The two main arguments Suzanne Tick makes in her article “His & Hers: Designing for a Post-Gender Society” are we’re living in a so-called gender revolution and architects and interior designers should jump on board by creating gender neutral or universal interior and architectural designs.
By gender revolution Tick means we’re living in a time when men dress like women, go through surgery to appear like women, or merely identify themselves as women—and vice-versa. In other words, according to Tick, people are no longer confined by their biological sex, but by how they express and present themselves.
Consequently, Tick believes that architects and interior decorators should encompass this gender revolution by changing the way in which buildings are designed and decorated. Tick believes that because it was mostly men that headed Modernism, she thinks the movement is from the male perspective, as well as the designs and such that sprang from it. Further, she claims that we’re still living in a male centered society and that this is especially true in regard to technology. She argues that it’s the amalgamation of all these elements that shapes the design of places and that this needs to be combated for the sake of gender neutrality and inclusiveness. Her solution is to encourage designers to introduce what she thinks are more feminine qualities to interior and architectural design like more windows, soft corners, light, hospitality, and textural materials. If this masculine design isn’t combated Tick fears that it will lead to more unsafe and exclusive areas which may offend or discourage women or people who may identify themselves as women.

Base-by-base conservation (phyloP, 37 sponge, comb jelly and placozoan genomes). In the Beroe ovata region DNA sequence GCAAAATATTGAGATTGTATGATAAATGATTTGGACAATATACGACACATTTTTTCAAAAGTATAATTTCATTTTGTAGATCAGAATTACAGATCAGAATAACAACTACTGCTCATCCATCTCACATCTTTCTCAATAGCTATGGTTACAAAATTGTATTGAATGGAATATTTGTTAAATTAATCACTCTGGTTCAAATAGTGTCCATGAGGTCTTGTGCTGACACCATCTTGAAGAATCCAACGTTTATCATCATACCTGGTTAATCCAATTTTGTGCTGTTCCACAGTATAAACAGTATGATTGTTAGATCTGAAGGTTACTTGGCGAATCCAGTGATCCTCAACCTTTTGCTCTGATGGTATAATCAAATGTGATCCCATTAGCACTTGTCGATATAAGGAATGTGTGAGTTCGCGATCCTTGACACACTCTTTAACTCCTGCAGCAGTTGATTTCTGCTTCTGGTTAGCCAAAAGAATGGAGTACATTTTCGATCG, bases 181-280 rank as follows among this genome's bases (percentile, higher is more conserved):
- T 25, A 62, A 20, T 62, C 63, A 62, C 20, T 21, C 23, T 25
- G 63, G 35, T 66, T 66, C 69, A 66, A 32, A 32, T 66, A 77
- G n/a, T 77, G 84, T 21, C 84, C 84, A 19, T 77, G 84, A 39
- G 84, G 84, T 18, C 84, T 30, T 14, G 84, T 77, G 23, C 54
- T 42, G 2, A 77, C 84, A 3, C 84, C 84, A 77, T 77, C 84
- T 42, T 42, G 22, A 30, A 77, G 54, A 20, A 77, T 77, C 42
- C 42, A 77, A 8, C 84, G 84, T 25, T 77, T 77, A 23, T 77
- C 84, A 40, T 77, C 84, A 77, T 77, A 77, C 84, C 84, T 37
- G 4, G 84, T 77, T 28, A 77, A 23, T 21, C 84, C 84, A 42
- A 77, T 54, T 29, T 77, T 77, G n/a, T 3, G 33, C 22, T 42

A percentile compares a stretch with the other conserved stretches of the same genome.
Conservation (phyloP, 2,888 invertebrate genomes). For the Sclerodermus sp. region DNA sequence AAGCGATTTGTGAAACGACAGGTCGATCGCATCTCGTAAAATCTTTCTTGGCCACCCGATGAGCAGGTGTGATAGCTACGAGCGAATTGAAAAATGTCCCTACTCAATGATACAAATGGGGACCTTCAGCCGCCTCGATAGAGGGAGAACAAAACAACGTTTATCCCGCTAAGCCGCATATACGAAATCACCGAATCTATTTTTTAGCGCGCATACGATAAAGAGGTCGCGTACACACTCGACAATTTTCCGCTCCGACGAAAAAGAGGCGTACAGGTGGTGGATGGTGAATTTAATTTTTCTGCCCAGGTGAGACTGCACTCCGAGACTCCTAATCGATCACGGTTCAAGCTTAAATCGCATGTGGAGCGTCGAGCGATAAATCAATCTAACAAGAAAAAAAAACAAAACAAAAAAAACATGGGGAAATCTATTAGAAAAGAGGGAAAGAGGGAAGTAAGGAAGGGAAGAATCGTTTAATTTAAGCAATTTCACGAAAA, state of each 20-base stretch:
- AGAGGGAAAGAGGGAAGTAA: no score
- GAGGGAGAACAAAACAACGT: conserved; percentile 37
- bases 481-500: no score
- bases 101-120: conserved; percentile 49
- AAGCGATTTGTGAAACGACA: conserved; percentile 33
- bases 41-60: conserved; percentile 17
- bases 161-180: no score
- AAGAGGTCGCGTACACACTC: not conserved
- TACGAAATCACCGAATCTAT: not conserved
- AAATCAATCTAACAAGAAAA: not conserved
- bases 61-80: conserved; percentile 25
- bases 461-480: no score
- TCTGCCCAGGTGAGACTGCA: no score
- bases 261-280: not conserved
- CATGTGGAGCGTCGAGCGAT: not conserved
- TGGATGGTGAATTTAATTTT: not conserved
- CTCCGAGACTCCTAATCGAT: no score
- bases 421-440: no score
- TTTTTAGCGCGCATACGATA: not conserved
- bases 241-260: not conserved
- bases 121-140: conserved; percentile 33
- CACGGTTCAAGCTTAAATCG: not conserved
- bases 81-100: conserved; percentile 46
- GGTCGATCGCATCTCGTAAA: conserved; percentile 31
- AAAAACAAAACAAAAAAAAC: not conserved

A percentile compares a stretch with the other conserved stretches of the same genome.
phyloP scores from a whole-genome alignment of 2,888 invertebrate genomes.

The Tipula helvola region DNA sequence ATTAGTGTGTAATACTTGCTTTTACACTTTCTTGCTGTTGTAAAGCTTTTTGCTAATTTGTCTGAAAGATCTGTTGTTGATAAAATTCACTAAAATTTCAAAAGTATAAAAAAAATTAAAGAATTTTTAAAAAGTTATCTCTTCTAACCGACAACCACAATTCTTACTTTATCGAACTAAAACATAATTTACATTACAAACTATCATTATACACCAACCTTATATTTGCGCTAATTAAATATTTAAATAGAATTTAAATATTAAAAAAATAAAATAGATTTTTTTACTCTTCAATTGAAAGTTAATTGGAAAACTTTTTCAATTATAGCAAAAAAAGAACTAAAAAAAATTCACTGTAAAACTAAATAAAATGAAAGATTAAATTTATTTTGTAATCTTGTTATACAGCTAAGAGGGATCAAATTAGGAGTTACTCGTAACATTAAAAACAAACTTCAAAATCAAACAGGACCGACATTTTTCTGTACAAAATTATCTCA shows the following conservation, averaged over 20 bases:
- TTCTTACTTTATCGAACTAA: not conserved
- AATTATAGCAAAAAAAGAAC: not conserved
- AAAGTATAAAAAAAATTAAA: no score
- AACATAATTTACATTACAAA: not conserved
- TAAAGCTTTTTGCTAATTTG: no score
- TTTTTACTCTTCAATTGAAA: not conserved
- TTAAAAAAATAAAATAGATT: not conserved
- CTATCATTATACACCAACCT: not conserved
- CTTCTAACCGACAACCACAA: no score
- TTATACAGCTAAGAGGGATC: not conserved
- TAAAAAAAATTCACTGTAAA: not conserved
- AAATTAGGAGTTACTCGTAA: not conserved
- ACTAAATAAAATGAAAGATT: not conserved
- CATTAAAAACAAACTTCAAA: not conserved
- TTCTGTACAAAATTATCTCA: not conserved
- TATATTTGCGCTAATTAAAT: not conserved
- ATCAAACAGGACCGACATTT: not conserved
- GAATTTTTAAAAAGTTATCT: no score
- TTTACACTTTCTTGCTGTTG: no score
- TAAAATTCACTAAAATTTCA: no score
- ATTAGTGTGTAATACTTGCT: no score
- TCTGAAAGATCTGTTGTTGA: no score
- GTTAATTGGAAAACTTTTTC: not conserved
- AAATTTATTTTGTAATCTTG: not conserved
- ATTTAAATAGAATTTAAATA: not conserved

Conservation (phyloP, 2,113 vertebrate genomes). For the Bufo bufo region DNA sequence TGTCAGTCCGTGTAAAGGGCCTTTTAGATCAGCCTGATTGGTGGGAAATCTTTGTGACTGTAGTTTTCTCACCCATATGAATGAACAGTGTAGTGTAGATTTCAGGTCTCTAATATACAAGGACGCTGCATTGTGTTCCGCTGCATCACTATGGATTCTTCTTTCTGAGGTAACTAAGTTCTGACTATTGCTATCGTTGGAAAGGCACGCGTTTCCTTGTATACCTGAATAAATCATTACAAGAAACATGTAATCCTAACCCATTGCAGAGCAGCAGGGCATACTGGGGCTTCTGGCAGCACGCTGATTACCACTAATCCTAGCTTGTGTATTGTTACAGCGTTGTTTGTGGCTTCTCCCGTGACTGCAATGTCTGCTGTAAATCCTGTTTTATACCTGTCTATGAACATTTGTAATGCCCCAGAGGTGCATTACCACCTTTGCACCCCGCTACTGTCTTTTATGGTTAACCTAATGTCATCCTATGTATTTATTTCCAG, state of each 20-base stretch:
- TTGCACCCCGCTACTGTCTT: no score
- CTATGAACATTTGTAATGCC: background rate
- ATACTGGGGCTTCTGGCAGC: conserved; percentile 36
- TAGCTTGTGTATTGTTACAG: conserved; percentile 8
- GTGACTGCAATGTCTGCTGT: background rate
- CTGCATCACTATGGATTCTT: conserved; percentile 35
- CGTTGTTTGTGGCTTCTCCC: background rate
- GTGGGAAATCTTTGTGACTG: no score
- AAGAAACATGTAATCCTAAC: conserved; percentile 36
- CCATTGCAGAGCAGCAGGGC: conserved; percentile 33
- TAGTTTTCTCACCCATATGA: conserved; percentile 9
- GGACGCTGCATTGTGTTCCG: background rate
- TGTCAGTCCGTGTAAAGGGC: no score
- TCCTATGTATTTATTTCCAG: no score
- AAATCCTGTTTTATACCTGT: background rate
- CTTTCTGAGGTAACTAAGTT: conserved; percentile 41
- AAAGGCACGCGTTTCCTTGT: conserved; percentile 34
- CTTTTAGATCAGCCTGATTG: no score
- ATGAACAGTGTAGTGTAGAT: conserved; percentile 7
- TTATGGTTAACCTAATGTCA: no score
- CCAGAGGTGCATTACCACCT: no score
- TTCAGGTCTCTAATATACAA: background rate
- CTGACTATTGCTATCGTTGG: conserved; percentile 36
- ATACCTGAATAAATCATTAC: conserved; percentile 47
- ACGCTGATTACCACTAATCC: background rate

There are a few other points that Tick brings up. One of these is with respect to fashion and beauty. She writes that the fashion and beauty sectors are more susceptible to cultural changes (and it occurs faster) than architectural and interior design. The other is we should adopt gender-neutral bathrooms in an effort to make these areas more inclusive and safe for those who may identify as the sex that they weren’t born as. To illustrate this point she brings up an example of an employee who underwent sex reassignment surgery during a vacation and when this person came back to work there was a conflict with this person and his/her coworkers about bathrooms in which both men and women went to human resources asking that this person not use their bathroom. Tick argues that if there were gender-neutral bathrooms or bathrooms that catered to more identities, then this wouldn’t have happened.